At the age of 92, Edie no longer felt the need to apologise for her views and opinions. She had lived in the same street all of her life, and was as familiar with the workings of her home as she was with her own mind. Both were idiosyncratic and liable to be threadbare in parts, but still functional most of the time.

What really bothered Edie, and she spoke freely about it to whoever would listen, was that whilst time may have stopped at the gate of 43 Sterling Street, progress had proceeded at pace in the rest of the street and suburb. The neighbours that she had grown up with had, of course, all gone, either to the next life or further afield. She used to know most of the families in the street, but as the years swirled past, not only did the houses change hands, but in more recent decades the houses were knocked down and replaced by small unit blocks. That was bad enough, and Edie had railed against the changes when she was younger and had more energy. But the unit blocks were just a precursor to the huge residential towers that now shrouded the tidy, if tired, bungalow that she still called home.

There had been more visits from real estate agents to try to convince her that it was in her interest to sell than she cared to remember. Edie had been polite at first, realising that they were just doing their job, but this courtesy was eroded by their persistence. She’d even considered putting up a sign, making it clear that she wasn’t going to sell, but thought it would only encourage some of them to try more inventive ways to get her to move out.

Sitting near the living room window, she used to enjoy watching familiar faces passing by on their way to work, or to the shops, or to church on Sundays. The hedge out the front of the house provided a degree of privacy, but Edie was able to pick people out by their hats which bobbed along the hedge at regular intervals before the picket front gate gave her a glimpse of passers-by. The hedge was still there, and still neatly clipped, but the view beyond was now vastly different. Massive residential units hemmed her in from all sides, blocking out the sunshine that used to filter through the garden and dry the clothes on the Hills Hoist. Edie had watched the construction of the buildings, her neck cricked at an unnatural angle as the levels reached higher and higher.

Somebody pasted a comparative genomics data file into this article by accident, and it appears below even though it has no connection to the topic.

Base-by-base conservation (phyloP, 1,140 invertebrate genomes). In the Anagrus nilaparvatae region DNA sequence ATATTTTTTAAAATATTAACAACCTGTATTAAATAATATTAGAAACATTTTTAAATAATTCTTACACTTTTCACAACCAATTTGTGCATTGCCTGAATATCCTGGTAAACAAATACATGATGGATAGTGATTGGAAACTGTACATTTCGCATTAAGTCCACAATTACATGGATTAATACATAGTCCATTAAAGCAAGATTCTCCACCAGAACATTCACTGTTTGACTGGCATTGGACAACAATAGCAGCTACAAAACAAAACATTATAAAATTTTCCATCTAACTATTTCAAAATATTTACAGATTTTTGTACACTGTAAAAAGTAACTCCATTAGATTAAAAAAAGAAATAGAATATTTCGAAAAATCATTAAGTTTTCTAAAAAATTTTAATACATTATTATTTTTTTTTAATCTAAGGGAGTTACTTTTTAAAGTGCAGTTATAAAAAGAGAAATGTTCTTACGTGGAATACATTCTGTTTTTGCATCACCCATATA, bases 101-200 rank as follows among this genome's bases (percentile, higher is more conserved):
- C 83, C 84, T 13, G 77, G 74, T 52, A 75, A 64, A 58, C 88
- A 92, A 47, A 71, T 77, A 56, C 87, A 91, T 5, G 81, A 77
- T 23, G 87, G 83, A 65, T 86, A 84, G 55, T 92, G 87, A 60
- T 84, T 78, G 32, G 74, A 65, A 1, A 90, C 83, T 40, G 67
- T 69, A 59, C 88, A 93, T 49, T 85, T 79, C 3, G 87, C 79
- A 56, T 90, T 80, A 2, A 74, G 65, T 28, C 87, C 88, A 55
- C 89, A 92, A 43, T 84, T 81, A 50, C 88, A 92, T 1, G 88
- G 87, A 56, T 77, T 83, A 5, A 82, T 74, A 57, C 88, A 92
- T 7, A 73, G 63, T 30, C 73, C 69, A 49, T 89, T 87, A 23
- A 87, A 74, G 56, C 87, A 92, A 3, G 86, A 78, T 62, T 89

It had seemed impossible that there would be enough people to fill even one of the buildings, but it seemed that not everyone wanted or was able to live in a house with a front and back garden. Edie had watched as the empty shells were filled with people, the hundreds of windows flickering at different times with lights and movement.

In her dreams, Edie could see the Watson house which had been directly across the road. Each year, Mrs Watson planted bulbs and in spring the garden was a blaze of colour and the heady scent of freesias and jonquils wafted across the street. A sense of connection and community had been part of the fabric of the streetscape, and when Edie looked out at the bland anonymity of the units across from her home, she felt a wave of annoyance at what had been lost in the name of progress.

I’m participating in this blogging challenge for the month of January, which supports starting the year on the “write” track. You can find other posts with #bloganuary and join in the challenge.

Photo: Chatswood streetscape